Facts About Home Fire Detection
Fire fighting is not a 9-5 job. It can't be left solely to the municipal fire departments. It takes the foresight of citizens like yourself to have an impact on decreasing the number of fire deaths in the country.
Fire experts agree that 40 to 50 percent of the 3700 lives lost in residential fires in the country last year could have been saved if the families had used smoke detectors.
We're pleased that you've taken the first step to making your home safer for your family by learning about smoke detectors and home fire safety.
If you have any additional questions, we're here to help.
Most fire fatalities occur between 2 a.m. and 6 a.m.-when people are asleep and their natural "fire sensing equipment" is least effective. These deaths are caused by the inhalation of poisonous gases or smoke, which reach victims before the flames.
Many suffocate without ever waking or even becoming aware of the fire. They die because they had no warning.
A smoke detector can sense a fire and sound aloud alarm while there is time to escape safely.
Smoke detectors are designed to sense particles given off by developing fire.
There are two types of residential fire detection sensing systems: the ionization type and the photoelectronic type.
The ionization type detectors sound their alarm when tiny, invisible products of combustion enter the chamber where air has been ionized. These combustion particles interrupt the ionized current, causing the loud alarm to sound.
Ionization detectors incorporating a bright stationary light are also available. This type of detector is designed to turn on its light when it goes into alarm, thereby providing illumination for an escape path or stairwell.
Photoelectronic type detectors contain a light source whose beam is deflected into a photocell by smoke, sounding an alarm.
There are also new state-of-the-art detectors which combine the ionization and photoelectronic sensing systems in one unit. These provide the optimum coverage for all types of fires.
Tests conducted by the National Bureau of Standards showed ionization detectors to be slightly more effective in detecting flaming fire and photoelectronic models are slightly more effective detecting smoldering fires. Both offer effective protection.
For the best coverage of all types of fires, select one of each type or the combination ionization-photoelectronic model.
A very important thing to look for in purchasing a detector of either type is a listing mark from a licensed testing laboratory. The Underwriters Laboratories (UL) listing will assure you of a quality product.
There are two key points to consider here: location in the house and location within the room itself. Photoelectronic type detectors are recommended for each upper level and ionization type detectors are recommended for basements for optimum protection. For small houses or ones where bedrooms all open and one corridor, one detector may be enough. Larger homes need two or more smoke detectors to alert the family to a fire in any part of the house.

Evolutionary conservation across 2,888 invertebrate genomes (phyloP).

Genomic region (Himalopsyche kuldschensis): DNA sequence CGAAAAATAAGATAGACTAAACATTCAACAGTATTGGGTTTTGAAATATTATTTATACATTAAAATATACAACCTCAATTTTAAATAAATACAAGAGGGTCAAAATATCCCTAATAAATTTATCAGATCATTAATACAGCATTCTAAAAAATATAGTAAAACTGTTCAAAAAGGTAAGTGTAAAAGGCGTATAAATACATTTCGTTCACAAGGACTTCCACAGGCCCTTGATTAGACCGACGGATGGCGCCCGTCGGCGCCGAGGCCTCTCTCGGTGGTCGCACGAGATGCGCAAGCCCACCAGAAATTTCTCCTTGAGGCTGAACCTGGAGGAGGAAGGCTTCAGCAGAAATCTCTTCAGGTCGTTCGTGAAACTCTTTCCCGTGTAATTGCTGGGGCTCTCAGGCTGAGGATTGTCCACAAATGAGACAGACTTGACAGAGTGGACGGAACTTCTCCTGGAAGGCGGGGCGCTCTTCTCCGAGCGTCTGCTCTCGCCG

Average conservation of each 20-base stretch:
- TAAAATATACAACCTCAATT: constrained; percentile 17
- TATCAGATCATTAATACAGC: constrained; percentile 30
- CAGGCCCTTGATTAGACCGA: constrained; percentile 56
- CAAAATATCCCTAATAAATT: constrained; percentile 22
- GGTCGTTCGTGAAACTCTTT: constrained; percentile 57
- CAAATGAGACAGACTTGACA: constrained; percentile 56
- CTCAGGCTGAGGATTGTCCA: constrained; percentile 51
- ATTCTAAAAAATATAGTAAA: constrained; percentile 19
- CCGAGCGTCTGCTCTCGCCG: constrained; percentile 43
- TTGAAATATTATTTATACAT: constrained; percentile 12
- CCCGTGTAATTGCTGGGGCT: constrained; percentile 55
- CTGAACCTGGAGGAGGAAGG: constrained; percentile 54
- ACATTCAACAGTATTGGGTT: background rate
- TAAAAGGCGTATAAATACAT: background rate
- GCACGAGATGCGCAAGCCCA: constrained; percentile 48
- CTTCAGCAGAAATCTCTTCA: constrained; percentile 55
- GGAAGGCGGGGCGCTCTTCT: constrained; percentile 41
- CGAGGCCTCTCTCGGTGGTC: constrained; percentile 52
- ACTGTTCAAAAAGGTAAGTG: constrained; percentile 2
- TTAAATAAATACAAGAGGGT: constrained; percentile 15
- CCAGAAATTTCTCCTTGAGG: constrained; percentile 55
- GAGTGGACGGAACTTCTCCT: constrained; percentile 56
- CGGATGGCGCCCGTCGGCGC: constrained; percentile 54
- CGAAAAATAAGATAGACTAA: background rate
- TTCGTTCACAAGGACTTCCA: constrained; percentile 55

Smoke detectors are relatively simple to maintain. Manufacturers recommend that the unit be tested once a week. This can be done by pressing the test button or blowing a small amount of pipe or cigarette smoke into the detector.
Replace the battery twice a year, with time change in all battery-operated smoke detectors and replace the entire unit every ten years. (The detector is designed to emit short "beeps" with increasing frequency when the battery is losing power).
A smoke detector can give a family additional minutes to escape safely. But don't wait until an emergency arises.
Develop and practice an escape plan-and route. Take into account the layout of your home and the ages of your children.
To be able to escape quickly and safely:
- Have two alternate escape routes using the front or back door and the bedroom window. A window ladder may be necessary.
- Smoke rises. Teach the children-and adults-to crawl out under the smoke.
- Discuss and rehearse the escape procedure.
- Test the bedroom door before opening it. If it is already hot, use the window as an alternate escape route.
- Meet at a prearranged spot outside the house. Then call the fire department from a neighbor's home.
Other important considerations include:
- Strategically locate detectors so they can be heard from the main bedroom. If only one detector is to be used, place it on the ceiling in the hallway outside the bedrooms.
- Keep the detector away from drafts created by fans or air ducts. The moving air can blow smoke away from the sensor.
- Mount the detector in the middle of the ceiling, or, if that is not possible, detectors should be placed on the wall at least three feet away from a corner and 4-6 inches away from the ceiling.
- Avoid placing detectors too near the kitchen stove and bathroom shower.
- Check the manufactures recommendation for the spacing of smoke detectors when a bedroom hallway is 30 feet or more in length.
- Put basement detectors at the bottom of the basement stairwell.
- Dust the inside of a smoke detector when changing batteries. This removes any dust that has accumulated on the sensors. Dust decreases the sensitivity of the detector.
- Keep the furnace in working order.
- Don't store flammable liquids.
- Use a fireplace screen.
- Have proper ventilation for heaters.
- Don't smoke in bed.
- Use the correct size fuses.
- Don't use worn out electrical wiring or run it under rugs or out windows or doors.
- Clear refuse away-the less clutter, the less fuel a fire has to feed on.
- Install and maintain smoke detectors.
- Develop and practice an escape plan.
Prepared as a public service by the Pittway Corporation.
Manufacturers of FirstAlert® and BRK® smoke detectors.
Aurora, Illinois 60504
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